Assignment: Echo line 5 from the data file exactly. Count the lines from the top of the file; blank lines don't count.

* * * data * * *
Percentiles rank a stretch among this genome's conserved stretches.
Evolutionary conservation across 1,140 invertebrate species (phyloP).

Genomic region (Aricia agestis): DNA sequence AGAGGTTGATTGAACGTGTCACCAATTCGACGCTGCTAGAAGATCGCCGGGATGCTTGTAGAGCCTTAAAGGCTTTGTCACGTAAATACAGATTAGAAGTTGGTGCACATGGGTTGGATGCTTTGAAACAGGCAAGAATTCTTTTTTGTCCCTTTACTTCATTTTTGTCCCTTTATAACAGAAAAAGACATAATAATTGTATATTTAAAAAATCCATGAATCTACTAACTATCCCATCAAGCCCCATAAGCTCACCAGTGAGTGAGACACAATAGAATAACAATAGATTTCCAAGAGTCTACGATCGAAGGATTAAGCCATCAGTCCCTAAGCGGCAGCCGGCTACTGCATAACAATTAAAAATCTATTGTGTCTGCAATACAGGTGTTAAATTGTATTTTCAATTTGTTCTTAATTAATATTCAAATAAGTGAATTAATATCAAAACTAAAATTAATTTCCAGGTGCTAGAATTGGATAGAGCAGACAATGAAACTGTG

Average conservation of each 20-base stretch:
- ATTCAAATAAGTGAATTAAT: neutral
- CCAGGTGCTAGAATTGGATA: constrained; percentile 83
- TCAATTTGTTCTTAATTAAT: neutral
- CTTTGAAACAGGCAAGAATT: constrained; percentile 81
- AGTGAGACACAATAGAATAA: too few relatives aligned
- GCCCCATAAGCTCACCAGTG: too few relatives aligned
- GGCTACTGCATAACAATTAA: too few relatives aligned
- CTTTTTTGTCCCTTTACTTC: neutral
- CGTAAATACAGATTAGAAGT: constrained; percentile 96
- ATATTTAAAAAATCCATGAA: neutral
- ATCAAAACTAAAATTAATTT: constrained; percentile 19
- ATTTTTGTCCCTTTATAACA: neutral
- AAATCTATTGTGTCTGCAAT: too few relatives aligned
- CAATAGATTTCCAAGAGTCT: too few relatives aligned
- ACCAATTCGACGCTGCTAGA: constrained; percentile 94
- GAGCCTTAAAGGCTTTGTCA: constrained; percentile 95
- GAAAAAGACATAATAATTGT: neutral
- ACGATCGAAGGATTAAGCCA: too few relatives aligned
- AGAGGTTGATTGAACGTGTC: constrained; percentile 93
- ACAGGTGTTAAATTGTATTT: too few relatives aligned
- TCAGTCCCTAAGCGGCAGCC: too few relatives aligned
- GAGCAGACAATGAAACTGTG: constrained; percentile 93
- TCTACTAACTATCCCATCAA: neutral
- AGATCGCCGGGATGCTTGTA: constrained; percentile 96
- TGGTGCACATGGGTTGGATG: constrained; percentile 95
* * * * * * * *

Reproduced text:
- ATTCAAATAAGTGAATTAAT: neutral